Thursday, November 8, 2007

2nd KTAA meeting

We had a truly wonderful evening on October 23rd. The theme was an invitation to an Indian wedding, and we had a traditional dancer, music, food,stunning costumes, jewellery and shoes, incense, henna painting, bangle making, shawls and the most brilliant mandap, which is the support and canopy which they perform the wedding ceremony under, and over 130 people came along to join in the fun - some dressed in Indian costume. I have been waiting to see if I can get hold of some pictures, as I was so busy I did not have time to take any myself, but so far none have come through, so I will post this and then add pictures when I get some.

I don't know about most of you, but India in general, and Indian weddings in particular, is something I actually know very little about. I mean, I know where it is, but know very little about the geography of the country, where all these regions that we hear about are in relation to each other and on the map. So I found this a real eye opener on a lot of levels. The rituals vary from region to region, caste to caste, religion to religion. There are the beautiful saris that we all know, and the shalwar kameez, and then there is the ghagra choli and ghagra lehenga sharara, another whole range of tops and skirts with veils or shawls, heavily embroidered and beaded which is the direction the wedding outfits are taking. We pulled a lady from the audience and showed everyone how to put a sari on properly. I had several Indian ladies in the audience from different regions, so they were put on the spot and asked to fill in details which I had not been able to find.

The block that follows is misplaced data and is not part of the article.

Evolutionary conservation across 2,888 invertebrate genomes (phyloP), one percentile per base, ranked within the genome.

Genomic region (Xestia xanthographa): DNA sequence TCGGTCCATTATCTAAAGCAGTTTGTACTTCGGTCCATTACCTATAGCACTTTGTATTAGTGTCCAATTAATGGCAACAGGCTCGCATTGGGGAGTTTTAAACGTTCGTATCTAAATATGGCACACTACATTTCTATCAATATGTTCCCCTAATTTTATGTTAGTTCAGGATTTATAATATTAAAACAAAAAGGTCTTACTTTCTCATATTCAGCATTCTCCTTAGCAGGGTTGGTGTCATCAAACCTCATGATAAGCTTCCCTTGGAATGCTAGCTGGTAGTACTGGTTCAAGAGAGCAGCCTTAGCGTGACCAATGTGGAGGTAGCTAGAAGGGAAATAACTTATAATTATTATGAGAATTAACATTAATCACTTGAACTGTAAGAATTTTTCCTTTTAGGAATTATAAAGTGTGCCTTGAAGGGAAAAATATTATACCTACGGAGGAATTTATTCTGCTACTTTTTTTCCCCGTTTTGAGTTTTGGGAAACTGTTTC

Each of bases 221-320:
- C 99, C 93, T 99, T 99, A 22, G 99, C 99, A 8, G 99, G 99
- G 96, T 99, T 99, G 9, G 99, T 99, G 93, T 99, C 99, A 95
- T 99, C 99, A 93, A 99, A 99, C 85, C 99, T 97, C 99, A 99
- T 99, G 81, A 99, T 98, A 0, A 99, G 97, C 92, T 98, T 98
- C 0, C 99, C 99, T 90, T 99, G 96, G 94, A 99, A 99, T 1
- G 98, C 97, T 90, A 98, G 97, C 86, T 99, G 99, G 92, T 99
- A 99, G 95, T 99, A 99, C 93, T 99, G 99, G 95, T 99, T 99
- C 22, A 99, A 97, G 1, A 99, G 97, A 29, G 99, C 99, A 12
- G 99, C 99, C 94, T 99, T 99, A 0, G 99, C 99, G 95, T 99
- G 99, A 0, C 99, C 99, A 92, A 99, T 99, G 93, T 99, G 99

They have pre wedding ceremonies, wedding ceremonies - incidentally it is becoming more common to have the party first and then the actual binding ceremony, and also post wedding ceremonies.
A store here called the Indian Heritage Centre provided everything for for the evening for us, except the dancer (who is 14 years old, has been learning the dances for 8 years, and has been taught at the Nritta Dhyana school of Indian Classical dance here in kuwait.) They did a cracking job, and have won another tranche of customers from the KTAA. They even provided raffle prizes and, in something of a coup, discount cards for all KTAA members. All in all, a truly wonderful evening.


Penny said...

I hope your computer lets you put up photos soon. I had a friend who lived in Kuwait for many years, but a long time ago now, when I think about it, she and her then husband ran a language school and he was german, her now husband is also german but a muslim, she was a good Aussie girl but obviously a bit mixed up about religion, started as a C of E became catholic and is now Muslim! A dear school friend who I visit if and when I can get to Europe, we are both now heading for 69! but I like to read of your doings.

Felicity said...

Hi, I don't know if you remember me from the group but I'd like to contact you re someone who is going to Kuwait.
My email is

It's wonderful to see you've got a blog, I check it now and again, and especially good to read you are looking after the new members!